The Pirates of Penzance

  • Opera
  • By W.S.Gilbert & A.Sullivan
  • Directors: Mike Leigh, Sarah Tipple (revival)
  • Conductor: Gareth Jones
  • Cast includes: Soraya Mafi, Ashley Riches, Lucy Schaufer, Andrew Shore, John Tomlinson, David Webb
  • English National Opera, London
The Pirates of Penzance
3.0Reviewer's Rating

By common consent this work is the most perfectly finished of the Savoy Operas. It can simply be read as a rambunctious, witty, paradoxical comedy with a well-balanced set of characters both charming and whimsical. However, there are more than surface charms: the musical standard is impeccable, offering plenty of examples of Sullivan’s characteristic sweetness and brio, together with plenty of cute, knowing operatic parodies of arias from Verdi and Gounod. It also offers Gilbert a full range of opportunities for his characteristic nonsensical, often legalistic, logical switchbacks, which can still be very funny when played with deadly seriousness or deadpan naturalism.

This production was first seen in 2015 and emerges again for a run of 16 performances. ENO has great pedigree in this repertory going back through Jonathan Miller’s Mikado to the vintage ventures into authenticity by Charles Mackerras. Mike Leigh’s background also suggests great possibilities: his film Topsy-Turvy is still a fine introduction to the unique sweet and sour world of G&S, where nothing is sacred and little remains as it seems for long, whether as an object of romance or satire.

The secret here is to avoid the tired literalism of the old D’Oyly Carte Company traditions, while retaining the spirit of the original in a different setting. By this standard, things promise well at the start. Designer Alison Chitty has gone for bold colours and cutaway sliding sections of the stage: green and red dominate in the first act and green and purple in the second. The huge size of the ENO stage is conquered thereby, and there is plenty of scope for the set pieces to spread themselves, while retaining more intimate spaces for the more introspective numbers. So far, so good.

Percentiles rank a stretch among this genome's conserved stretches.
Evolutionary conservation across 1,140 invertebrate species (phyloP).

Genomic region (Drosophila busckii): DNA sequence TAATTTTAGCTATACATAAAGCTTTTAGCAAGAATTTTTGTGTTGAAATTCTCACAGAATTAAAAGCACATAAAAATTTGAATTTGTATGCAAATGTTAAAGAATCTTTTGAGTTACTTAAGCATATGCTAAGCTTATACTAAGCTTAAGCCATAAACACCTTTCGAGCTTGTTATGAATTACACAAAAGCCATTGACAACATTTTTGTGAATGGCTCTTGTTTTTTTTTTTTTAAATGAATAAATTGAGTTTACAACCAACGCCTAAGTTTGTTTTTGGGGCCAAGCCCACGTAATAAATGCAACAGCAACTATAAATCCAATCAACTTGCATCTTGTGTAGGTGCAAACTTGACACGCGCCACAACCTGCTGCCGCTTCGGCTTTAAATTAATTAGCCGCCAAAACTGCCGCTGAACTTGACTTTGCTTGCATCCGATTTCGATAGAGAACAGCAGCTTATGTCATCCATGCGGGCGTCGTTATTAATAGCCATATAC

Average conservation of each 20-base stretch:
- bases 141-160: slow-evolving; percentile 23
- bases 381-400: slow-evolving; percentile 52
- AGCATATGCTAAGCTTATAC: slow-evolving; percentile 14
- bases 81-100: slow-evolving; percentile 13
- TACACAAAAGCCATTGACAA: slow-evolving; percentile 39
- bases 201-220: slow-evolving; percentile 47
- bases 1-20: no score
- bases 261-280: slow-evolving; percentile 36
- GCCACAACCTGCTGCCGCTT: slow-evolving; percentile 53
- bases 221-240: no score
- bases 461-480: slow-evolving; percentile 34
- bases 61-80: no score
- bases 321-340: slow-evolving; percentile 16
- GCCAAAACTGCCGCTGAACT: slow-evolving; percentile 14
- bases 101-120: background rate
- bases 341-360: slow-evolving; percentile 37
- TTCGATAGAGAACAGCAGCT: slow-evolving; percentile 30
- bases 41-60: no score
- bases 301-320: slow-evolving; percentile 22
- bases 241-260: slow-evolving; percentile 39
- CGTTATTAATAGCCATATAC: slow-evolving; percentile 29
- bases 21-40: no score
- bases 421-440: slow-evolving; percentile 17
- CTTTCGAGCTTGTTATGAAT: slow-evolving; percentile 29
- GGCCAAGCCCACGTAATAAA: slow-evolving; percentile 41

But all is not as it should be. The gorgeous arc of long breathed melody in the overture should unfold like a sail, but from the outset everything seemed far too slow and underpowered. Characters were under-nourished, and much of the acting and singing in the first half was undercooked, barring some excellent chirpy, pert coloratura from Mabel (Soraya Mafi), who brought the show alive with her spirited rendition of ‘Poor wandering one.’

Whatever the qualities of the original production the revival director has not managed to resuscitate them here, particularly in Act One, which lacked shape and flow, and where the leads did not interact with great conviction or credibility. In particular the Frederick of David Webb seemed under-directed despite a very pleasing voice; and even that wonderful singer-actor Andrew Shore lacked presence as Major-General Stanley. He was very cautious in his notorious patter song in Act One, and omitted the opportunity to accelerate the pace in the final stanzas.

Things were more together in Act Two where Shore was more effective and assured, delivered a very affecting version of ‘Sighing softly to the river.’ However, vocal honours of the evening went to John Tomlinson as the Sergeant of Police, who gave a choice rendition of ‘When a felon’s note engaged in his employment’, that was funny but also in character without playing to the gallery: Gilbert would have approved.

The best feature of this production was the work of the chorus. The bevy of daughters, policemen and pirates were admirably crisp and incisive in their delivery especially in the culminating crowd scenes, when the orchestra too, under Gareth Jones’ direction, lifted its game, with some especially sweet instrumental solos. The direction here was also neatly characterised with some neat collective group movement, timid and threatening by turn – some genuinely ‘cat-like’ treads!

As the image of Queen Victoria descended at the end (looking alarmingly like John Prescott) and quelled the pirates, there was a neat, unintended contemporary ‘Brexit’ moment, when the chorus acclaimed the pirates as ‘noblemen who had gone awry: we love our House of Peers’. How Gilbert would have relished the unbelievable twists and turns of current politics and what a patter song might he have made out of the passage of Article 50….

 

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